A mortgage company is a company engaged in the business of originating and/or funding mortgages for residential or commercial property. A mortgage company is often just the originator of a loan; it markets itself to potential borrowers and seeks funding from one of several client financial institutions that provide the capital for the mortgage itself.
That, in part, is why many mortgage companies went bankrupt during the subprime mortgage crisis of 2007-2008. Because they weren’t funding most of the loans, they had few assets of their own, and when the housing markets dried up, their cash flows quickly evaporated.
A mortgage company is often just the originator of a loan; it markets itself to potential borrowers and seeks funding from one of several client financial institutions that provide the capital for the mortgage itself.
Mortgage lenders usually offer a portfolio of mortgages to potential homebuyers including fixed-rate, adjustable-rate, FHA, VA, military, jumbos, refinance, and home equity lines of credit (HELOCs).
The Equal Credit Opportunity Act prohibits credit discrimination based on age, race, color, religion, national origin, gender, marital status or because you get public assistance. It’s also illegal for lenders to discourage you from applying or to impose different terms or conditions because of these factors.
Finally, it prohibits lenders lenders from denying mortgages to retirees if all standard criteria are met—things like your credit score, the size of your down payment, your liquid assets, and your debt-to-income ratio. Although it is unclear how long the trend will continue, positive economic data indicates that for the immediate future homebuyers can continue to benefit from low mortgage interest rates.
Can My Mortgage Company Refuse Payments From Me?
A lender cannot move forward with foreclosure unless they first try to contact the borrower and suggest options that are available to avoid losing the home in a trustee sale. If your lender refuses to accept your mortgage payments, you should call a lawyer.
Has this happened to you?
1. You fell behind on mortgage payments and your lender will not accept anything less than the full amount to bring the account current.
2. You have applied for a loan modification and your lender is sending you foreclosure notices at the same time.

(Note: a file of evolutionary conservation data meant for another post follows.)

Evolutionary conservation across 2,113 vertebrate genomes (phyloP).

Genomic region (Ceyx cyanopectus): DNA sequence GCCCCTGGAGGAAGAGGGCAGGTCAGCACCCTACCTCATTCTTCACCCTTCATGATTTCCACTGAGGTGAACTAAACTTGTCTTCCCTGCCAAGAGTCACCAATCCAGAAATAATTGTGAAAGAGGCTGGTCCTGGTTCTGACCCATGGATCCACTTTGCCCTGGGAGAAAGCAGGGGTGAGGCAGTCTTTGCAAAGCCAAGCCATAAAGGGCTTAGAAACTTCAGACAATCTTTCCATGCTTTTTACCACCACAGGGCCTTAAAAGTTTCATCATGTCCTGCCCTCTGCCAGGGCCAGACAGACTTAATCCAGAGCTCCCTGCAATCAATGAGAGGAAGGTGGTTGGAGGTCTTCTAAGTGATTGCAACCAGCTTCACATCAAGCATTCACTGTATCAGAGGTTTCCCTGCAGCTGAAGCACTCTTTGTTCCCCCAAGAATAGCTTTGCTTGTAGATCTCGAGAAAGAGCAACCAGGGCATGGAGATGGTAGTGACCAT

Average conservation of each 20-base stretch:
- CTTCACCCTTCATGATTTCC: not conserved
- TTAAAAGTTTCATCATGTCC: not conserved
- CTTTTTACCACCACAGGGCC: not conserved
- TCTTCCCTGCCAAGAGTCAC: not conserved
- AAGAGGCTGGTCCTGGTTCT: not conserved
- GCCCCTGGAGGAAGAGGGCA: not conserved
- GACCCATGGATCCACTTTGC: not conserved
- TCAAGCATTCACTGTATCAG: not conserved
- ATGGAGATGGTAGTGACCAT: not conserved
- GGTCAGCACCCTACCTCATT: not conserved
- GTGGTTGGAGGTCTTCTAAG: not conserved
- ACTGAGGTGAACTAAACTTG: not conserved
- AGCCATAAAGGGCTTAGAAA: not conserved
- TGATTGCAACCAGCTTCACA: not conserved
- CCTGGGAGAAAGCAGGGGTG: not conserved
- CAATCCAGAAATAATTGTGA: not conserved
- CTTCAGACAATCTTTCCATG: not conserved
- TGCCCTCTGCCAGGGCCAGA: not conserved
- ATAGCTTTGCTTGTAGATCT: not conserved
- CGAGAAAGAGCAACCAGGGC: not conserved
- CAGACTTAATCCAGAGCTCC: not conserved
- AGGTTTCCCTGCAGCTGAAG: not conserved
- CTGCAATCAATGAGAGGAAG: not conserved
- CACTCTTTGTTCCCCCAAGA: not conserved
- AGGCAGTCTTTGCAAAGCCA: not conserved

3. Your lender refuses to accept or apply your monthly payments even though you send them to the lender.
If you have fallen behind on mortgage payments and you are facing foreclosure it is common for the lender to send a notice of default with an amount that you must pay to catch up. Your mortgage company may refuse payment from you if they have started the foreclosure process. They may attempt to collect the full amount of arrears that you owe to bring your account up to date. If you go to court, you can force the lender to accept payments and start a payment plan to catch up.
Call us if you want to:
1. Save your home from foreclosure
2. Force your lender to accept your mortgage payments
3. Dispute the amount that your lender is claiming or enter into a payment plan to catch up.
Once the foreclosure process has begun with the notice of default, your lender is required to accept monthly payments if you file for bankruptcy, and you enter into a Chapter 13 plan. Your lender is also required to accept payments if you are approved for a loan modification. Refusal to accept payments in either case is grounds for a legal complaint and you should talk to a foreclosure lawyer about how to move forward.
Once you fall behind on mortgage payments, it is nearly impossible to refinance your home mortgage. Your best bet is to start looking into loan modification programs with your lender and to talk to a foreclosure lawyer if you have been denied for hardship assistance.
Are You Unable to Make Your Monthly Payments on Your House?
By now, most people have been affected by the economic downturn and have lost a job or suffered an illness that makes it difficult to keep up with mortgage payments. A loan modification is a voluntary offer for assistance by your lender which is intended to lower your mortgage payment to an affordable level.